Millennium Food Company
“Curtis Freshel founded the Millennium Food Company to produce non-animal foods and to let vegetarians express their identity and their moral presence through their consumer purchases. Its most successful item was Bakon Yeast, a seasoning whose hickory smoked flavor made it an appealing addition to foods. 'Millennium Extract' and 'Millennium Meat' made their way into markets, and the company sold its products mail-order through notices in humane publications” (Bernard Unti, “'Peace On Earth Among The Orders Of Creation': Vegetarian Ethics in the United States Before World War I.” The Routledge History of Food, ed. Carol Helstosky. New York: Routledge, 2014. 190). For example, “Millennium Extract” was advertised in The Vegetarian Magazine Vol. 14 No. 3 (1910): 66.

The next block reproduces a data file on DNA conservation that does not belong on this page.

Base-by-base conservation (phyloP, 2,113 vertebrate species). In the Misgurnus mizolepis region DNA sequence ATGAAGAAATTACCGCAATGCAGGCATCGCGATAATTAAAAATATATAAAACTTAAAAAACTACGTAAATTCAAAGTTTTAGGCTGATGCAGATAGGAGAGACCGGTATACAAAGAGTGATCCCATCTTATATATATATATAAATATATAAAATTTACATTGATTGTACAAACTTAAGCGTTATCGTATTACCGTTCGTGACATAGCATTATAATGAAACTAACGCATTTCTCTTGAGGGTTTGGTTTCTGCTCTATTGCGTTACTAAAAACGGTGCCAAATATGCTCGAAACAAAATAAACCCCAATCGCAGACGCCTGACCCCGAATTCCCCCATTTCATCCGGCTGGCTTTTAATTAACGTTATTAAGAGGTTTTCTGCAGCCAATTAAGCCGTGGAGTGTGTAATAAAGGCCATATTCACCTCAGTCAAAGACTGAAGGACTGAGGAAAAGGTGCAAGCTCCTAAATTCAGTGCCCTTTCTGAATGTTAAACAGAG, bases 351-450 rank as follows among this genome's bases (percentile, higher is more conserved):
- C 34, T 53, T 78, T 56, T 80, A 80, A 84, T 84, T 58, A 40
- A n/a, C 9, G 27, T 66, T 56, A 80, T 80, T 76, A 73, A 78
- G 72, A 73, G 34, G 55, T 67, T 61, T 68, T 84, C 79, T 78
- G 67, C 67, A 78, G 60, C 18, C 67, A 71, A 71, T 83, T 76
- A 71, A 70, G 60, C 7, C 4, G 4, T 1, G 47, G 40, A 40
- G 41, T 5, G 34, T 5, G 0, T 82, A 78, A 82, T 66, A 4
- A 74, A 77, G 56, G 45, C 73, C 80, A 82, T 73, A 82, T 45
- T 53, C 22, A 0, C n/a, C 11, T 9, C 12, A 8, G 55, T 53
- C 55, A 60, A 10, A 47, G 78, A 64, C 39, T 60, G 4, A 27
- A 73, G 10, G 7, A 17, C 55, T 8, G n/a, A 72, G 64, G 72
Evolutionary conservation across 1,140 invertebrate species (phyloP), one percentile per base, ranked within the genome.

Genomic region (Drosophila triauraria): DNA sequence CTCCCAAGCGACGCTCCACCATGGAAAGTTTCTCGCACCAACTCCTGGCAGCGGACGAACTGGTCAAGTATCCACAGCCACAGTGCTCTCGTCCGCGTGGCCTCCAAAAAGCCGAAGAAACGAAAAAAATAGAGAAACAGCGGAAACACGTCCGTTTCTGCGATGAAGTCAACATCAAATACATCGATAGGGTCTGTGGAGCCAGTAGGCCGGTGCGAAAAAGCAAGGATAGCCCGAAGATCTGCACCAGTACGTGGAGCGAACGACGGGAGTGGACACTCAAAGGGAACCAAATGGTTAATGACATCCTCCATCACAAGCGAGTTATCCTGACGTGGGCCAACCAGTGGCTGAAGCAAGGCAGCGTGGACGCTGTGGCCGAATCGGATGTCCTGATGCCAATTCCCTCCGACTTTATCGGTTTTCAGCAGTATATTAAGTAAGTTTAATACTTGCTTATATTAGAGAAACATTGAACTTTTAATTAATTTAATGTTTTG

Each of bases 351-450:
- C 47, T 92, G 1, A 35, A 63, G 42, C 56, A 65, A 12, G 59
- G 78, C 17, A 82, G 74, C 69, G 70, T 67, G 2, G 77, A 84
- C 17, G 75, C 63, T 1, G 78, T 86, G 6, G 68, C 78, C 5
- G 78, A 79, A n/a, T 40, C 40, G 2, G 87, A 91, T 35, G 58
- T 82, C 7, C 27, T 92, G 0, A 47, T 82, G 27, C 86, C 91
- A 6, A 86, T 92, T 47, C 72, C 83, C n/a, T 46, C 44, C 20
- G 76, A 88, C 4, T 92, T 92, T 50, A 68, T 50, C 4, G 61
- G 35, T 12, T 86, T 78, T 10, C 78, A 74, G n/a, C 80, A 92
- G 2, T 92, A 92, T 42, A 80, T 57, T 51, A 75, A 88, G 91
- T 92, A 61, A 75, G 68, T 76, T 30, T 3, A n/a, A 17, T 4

Caroline Earle White's editorial article in the June 1912 edition of the Journal of Zoöphily promoted this Extract as “hardly distinguishable in appearance, taste and smell from ordinary extract of meat … though it is entirely vegetable” (340). In the same article, White mentions a conference of Antivivisectionists held at the Belleview Hotel in Boston, indicating that the luncheon was hosted by “Mrs. M. R. L. Sharpe, author of the Golden Rule Cook Book,” using materials from the Millenium Food Company to provide an entirely meat-free meal.